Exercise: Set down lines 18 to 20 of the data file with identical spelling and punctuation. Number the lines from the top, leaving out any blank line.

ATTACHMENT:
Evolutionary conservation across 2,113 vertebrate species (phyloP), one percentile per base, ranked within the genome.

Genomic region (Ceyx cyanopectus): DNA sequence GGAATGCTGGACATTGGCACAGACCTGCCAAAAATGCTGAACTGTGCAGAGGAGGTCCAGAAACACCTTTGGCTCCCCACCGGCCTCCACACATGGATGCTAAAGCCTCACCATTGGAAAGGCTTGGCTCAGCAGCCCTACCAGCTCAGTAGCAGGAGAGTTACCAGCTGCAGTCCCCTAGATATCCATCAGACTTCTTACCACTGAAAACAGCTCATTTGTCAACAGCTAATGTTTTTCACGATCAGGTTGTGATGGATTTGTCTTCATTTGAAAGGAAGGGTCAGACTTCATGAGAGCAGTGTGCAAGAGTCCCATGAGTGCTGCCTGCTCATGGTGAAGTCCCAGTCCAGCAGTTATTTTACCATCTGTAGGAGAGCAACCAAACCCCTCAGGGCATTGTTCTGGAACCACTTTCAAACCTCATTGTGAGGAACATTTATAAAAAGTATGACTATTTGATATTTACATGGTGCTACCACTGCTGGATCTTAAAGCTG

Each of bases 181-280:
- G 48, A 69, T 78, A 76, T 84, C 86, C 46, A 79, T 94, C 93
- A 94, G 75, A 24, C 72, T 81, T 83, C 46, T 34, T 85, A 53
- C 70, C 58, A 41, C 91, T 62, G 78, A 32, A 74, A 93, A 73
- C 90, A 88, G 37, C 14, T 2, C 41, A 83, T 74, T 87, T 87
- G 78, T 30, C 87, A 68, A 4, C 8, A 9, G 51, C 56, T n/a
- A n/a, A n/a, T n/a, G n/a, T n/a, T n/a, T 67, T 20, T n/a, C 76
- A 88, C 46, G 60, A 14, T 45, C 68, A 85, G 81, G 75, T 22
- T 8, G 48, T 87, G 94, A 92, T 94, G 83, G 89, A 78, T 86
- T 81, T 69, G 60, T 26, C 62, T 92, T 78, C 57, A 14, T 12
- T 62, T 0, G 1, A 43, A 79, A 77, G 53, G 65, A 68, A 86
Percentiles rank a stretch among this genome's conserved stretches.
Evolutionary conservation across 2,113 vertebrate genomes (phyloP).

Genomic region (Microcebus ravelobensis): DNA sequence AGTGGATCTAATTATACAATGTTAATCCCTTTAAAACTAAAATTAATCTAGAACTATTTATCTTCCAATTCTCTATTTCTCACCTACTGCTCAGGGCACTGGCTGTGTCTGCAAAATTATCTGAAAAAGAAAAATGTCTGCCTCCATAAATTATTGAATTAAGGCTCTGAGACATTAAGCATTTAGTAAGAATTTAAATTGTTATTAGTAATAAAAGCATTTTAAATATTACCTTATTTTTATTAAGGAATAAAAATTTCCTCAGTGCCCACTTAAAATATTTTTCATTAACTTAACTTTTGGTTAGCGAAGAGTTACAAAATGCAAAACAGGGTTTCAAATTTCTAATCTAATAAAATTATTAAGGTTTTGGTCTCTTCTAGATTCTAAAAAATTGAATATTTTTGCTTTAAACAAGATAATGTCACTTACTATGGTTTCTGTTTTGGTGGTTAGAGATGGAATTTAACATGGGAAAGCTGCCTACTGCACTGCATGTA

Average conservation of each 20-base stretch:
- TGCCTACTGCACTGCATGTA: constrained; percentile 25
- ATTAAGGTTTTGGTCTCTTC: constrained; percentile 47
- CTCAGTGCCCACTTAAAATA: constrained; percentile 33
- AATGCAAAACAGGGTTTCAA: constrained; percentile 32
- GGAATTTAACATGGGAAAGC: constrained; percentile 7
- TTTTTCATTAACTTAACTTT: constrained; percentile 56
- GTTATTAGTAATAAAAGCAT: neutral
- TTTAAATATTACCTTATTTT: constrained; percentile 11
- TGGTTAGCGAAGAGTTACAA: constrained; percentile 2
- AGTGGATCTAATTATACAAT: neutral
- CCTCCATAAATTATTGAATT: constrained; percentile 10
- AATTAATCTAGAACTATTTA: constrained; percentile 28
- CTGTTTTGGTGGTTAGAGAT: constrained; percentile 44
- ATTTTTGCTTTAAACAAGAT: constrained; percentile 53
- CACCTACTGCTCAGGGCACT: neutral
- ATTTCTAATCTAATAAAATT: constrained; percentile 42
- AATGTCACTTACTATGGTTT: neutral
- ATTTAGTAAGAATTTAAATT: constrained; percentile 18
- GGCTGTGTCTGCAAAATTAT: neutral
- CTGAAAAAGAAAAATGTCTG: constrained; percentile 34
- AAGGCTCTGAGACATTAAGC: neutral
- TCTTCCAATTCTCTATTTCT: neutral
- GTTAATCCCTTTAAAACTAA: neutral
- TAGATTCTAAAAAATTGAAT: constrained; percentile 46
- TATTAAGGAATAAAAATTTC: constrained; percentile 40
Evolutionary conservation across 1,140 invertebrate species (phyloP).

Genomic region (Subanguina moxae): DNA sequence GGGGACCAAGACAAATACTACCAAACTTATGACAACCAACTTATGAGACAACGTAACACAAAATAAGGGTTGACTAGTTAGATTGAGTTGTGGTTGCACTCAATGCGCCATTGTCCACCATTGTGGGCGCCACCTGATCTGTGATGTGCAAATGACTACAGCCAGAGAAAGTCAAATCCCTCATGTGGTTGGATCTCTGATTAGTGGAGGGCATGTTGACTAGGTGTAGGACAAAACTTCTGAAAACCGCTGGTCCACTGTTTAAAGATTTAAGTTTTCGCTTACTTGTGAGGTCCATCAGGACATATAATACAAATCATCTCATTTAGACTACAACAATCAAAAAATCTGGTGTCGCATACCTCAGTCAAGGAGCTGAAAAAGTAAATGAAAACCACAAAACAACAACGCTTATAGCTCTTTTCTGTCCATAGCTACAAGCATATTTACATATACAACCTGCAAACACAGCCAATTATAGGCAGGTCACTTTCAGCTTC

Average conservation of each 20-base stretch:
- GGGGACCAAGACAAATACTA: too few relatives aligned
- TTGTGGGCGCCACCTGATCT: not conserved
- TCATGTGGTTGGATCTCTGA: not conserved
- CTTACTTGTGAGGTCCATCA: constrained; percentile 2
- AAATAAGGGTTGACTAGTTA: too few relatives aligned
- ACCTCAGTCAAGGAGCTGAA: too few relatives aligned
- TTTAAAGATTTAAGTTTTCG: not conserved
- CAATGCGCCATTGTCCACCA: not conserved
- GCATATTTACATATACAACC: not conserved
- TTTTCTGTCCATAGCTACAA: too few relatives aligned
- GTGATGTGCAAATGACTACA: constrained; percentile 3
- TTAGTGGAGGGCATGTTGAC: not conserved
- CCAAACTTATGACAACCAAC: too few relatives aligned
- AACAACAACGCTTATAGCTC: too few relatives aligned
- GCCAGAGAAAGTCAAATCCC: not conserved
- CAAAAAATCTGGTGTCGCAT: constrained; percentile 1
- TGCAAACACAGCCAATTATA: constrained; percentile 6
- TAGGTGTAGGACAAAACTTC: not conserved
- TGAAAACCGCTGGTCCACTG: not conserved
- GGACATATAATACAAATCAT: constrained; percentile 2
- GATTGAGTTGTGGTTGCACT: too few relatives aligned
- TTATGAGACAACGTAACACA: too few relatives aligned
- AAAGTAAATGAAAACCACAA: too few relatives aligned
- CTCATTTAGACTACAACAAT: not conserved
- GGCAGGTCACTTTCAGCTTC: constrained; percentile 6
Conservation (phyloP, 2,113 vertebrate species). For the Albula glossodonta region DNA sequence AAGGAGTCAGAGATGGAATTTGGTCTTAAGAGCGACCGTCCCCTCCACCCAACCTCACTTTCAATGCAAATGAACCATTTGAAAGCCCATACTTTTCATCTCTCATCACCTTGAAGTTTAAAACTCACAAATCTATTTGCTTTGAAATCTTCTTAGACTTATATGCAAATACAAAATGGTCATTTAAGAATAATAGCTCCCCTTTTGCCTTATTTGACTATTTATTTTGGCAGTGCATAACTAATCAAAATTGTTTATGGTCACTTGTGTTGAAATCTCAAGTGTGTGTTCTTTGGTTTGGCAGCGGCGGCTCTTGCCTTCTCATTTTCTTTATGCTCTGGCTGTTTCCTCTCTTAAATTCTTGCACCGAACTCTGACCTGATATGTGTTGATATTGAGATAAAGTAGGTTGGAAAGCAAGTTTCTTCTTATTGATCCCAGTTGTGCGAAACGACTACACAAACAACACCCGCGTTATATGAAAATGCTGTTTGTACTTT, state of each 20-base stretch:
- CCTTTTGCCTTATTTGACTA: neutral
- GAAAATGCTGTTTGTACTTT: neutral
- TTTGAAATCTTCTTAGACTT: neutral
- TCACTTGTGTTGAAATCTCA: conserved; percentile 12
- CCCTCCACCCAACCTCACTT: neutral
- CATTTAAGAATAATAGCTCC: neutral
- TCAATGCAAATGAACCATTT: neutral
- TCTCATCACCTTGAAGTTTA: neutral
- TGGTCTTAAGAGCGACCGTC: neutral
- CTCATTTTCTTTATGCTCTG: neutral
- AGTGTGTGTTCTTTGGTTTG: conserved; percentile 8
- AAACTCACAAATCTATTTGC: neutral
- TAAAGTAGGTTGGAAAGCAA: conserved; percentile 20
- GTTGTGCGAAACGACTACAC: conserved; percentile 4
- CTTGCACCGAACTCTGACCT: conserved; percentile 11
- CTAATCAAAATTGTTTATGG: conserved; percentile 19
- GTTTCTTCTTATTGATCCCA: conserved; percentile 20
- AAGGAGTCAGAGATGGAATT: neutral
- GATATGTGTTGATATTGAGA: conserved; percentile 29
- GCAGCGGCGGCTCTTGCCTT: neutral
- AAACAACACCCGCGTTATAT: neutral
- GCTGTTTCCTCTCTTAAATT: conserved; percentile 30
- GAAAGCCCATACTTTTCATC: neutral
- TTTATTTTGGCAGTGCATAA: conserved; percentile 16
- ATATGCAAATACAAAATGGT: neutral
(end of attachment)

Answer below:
- TGCCTACTGCACTGCATGTA: constrained; percentile 25
- ATTAAGGTTTTGGTCTCTTC: constrained; percentile 47
- CTCAGTGCCCACTTAAAATA: constrained; percentile 33